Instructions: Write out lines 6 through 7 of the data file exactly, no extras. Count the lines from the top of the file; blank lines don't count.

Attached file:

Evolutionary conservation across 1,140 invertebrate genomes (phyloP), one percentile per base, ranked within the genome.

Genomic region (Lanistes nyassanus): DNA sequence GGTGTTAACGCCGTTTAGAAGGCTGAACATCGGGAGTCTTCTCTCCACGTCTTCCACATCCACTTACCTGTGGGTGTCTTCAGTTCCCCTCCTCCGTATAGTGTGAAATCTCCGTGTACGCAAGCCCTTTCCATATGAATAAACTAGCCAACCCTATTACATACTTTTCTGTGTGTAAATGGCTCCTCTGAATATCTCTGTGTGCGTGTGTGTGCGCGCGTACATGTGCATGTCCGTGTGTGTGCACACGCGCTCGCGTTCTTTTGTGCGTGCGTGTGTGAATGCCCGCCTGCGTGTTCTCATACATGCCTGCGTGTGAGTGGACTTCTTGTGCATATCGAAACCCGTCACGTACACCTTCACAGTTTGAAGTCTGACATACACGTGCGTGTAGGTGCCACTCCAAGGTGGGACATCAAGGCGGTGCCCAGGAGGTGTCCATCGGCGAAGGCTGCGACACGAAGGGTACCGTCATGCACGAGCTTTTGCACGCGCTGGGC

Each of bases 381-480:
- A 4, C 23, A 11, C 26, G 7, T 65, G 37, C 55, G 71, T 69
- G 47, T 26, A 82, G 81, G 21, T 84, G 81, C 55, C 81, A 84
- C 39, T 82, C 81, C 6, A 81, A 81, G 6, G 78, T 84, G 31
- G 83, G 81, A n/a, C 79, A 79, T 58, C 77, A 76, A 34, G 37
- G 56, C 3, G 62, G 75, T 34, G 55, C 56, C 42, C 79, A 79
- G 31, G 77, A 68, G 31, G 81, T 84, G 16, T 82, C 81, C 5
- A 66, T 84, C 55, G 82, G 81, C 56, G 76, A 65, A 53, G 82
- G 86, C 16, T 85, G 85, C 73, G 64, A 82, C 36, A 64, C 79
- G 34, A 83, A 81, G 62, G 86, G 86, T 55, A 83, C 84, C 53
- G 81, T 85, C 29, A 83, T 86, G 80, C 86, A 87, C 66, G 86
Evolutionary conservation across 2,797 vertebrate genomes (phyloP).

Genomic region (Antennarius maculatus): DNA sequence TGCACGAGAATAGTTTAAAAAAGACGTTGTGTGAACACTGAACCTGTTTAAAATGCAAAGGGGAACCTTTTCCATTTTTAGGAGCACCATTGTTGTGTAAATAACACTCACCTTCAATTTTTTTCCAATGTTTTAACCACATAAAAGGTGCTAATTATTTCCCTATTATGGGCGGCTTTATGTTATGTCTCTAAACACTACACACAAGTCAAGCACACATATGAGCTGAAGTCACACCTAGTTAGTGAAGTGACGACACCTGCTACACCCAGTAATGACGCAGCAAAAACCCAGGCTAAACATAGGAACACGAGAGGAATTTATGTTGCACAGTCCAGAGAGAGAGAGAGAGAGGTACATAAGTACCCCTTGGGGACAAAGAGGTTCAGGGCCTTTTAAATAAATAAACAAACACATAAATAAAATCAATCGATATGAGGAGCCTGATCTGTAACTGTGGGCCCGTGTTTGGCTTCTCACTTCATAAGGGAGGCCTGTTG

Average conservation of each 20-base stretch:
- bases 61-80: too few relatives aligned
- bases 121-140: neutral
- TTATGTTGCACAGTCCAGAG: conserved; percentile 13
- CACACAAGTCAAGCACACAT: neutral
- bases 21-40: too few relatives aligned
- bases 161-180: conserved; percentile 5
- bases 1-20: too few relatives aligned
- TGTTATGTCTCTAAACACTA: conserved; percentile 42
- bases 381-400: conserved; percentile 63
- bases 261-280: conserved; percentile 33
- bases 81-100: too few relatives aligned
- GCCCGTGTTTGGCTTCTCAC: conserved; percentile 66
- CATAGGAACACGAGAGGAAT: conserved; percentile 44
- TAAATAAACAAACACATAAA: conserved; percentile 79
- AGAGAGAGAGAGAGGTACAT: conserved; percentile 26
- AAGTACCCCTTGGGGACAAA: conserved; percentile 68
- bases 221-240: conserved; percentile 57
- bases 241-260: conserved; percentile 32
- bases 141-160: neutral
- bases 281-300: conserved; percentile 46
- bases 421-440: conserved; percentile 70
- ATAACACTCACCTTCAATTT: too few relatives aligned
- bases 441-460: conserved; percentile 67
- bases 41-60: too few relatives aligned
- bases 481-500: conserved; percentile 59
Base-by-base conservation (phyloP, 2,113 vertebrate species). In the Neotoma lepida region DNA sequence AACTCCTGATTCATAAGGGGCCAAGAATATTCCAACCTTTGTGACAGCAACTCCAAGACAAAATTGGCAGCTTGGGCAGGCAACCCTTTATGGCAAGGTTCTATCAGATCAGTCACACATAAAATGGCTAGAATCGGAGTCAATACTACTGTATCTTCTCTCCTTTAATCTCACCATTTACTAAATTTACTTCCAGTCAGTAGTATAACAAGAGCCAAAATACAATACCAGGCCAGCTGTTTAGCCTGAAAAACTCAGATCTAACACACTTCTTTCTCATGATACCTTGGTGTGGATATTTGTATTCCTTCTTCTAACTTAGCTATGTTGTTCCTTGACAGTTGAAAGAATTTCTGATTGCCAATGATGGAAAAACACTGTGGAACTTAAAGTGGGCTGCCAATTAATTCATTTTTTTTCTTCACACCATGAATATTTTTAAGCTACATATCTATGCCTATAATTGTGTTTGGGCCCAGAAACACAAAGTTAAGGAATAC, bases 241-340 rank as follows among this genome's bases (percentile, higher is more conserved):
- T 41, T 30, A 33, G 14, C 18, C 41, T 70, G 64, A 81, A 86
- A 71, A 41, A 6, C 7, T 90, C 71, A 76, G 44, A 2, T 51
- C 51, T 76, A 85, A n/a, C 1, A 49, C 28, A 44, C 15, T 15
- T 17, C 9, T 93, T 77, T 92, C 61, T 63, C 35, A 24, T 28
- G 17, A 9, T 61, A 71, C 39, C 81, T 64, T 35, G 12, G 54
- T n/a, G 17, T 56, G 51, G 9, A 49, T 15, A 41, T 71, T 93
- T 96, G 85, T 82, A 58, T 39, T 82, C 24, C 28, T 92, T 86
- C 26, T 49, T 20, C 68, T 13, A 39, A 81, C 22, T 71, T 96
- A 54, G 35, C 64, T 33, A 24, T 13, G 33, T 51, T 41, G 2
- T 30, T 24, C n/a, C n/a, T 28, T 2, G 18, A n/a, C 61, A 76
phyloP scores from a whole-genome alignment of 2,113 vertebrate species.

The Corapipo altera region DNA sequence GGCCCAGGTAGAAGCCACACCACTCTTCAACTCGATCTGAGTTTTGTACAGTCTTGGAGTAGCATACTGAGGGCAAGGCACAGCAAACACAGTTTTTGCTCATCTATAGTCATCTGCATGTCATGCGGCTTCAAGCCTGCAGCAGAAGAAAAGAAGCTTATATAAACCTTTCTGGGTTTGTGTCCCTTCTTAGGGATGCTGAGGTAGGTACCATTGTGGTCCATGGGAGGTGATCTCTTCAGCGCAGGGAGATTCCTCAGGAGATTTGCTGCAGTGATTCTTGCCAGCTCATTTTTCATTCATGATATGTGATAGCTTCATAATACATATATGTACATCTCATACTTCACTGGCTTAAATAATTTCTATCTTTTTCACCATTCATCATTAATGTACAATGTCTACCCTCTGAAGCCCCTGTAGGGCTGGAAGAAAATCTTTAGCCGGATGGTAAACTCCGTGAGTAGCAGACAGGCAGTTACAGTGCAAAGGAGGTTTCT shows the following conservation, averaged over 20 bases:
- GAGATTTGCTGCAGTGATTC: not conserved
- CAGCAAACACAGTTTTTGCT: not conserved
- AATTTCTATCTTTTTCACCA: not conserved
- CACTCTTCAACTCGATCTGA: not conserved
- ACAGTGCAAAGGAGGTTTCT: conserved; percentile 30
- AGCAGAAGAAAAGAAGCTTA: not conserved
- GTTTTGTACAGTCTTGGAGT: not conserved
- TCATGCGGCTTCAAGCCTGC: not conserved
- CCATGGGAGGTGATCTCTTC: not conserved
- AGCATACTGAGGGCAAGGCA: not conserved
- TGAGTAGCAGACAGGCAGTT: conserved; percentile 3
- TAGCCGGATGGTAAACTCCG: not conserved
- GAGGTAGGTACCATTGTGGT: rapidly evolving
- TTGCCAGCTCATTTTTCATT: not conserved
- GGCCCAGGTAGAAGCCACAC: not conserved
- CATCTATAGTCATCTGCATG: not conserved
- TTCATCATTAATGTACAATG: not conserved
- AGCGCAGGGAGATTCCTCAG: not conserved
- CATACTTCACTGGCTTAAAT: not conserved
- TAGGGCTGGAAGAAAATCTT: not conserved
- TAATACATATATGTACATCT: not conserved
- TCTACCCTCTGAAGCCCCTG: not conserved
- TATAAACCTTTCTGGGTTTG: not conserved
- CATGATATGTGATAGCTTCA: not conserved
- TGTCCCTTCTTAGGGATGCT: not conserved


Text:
- C 39, T 82, C 81, C 6, A 81, A 81, G 6, G 78, T 84, G 31
- G 83, G 81, A n/a, C 79, A 79, T 58, C 77, A 76, A 34, G 37